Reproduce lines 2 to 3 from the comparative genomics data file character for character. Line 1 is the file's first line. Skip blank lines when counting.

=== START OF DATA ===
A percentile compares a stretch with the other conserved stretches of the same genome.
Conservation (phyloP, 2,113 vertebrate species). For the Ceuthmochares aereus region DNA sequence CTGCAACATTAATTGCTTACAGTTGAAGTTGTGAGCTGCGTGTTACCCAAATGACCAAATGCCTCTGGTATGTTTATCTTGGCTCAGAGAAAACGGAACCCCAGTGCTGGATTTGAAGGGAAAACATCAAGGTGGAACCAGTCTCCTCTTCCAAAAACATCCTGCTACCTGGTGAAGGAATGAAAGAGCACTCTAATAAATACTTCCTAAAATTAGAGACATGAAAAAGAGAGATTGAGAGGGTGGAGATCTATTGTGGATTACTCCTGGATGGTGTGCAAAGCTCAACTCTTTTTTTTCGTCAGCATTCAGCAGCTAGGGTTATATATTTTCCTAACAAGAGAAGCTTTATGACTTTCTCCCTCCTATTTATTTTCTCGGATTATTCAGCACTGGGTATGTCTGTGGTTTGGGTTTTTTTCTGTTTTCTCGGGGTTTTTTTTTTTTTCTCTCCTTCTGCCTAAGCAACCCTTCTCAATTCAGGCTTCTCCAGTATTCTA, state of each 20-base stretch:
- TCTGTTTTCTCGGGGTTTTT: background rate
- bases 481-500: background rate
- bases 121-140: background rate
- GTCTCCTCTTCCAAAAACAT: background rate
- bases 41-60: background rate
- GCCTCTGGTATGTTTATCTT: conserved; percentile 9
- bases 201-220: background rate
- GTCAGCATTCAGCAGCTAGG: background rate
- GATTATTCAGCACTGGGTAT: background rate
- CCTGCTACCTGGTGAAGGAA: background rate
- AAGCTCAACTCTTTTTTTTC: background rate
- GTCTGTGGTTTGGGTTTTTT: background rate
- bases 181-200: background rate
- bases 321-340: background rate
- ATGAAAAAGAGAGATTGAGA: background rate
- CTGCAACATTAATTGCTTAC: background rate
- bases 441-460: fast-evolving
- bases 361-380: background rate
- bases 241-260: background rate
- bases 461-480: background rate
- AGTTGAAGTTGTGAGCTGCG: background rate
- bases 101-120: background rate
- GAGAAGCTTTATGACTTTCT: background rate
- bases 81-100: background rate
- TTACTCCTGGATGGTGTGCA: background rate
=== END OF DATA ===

Conservation (phyloP, 2,113 vertebrate species). For the Ceuthmochares aereus region DNA sequence CTGCAACATTAATTGCTTACAGTTGAAGTTGTGAGCTGCGTGTTACCCAAATGACCAAATGCCTCTGGTATGTTTATCTTGGCTCAGAGAAAACGGAACCCCAGTGCTGGATTTGAAGGGAAAACATCAAGGTGGAACCAGTCTCCTCTTCCAAAAACATCCTGCTACCTGGTGAAGGAATGAAAGAGCACTCTAATAAATACTTCCTAAAATTAGAGACATGAAAAAGAGAGATTGAGAGGGTGGAGATCTATTGTGGATTACTCCTGGATGGTGTGCAAAGCTCAACTCTTTTTTTTCGTCAGCATTCAGCAGCTAGGGTTATATATTTTCCTAACAAGAGAAGCTTTATGACTTTCTCCCTCCTATTTATTTTCTCGGATTATTCAGCACTGGGTATGTCTGTGGTTTGGGTTTTTTTCTGTTTTCTCGGGGTTTTTTTTTTTTTCTCTCCTTCTGCCTAAGCAACCCTTCTCAATTCAGGCTTCTCCAGTATTCTA, state of each 20-base stretch:
- TCTGTTTTCTCGGGGTTTTT: background rate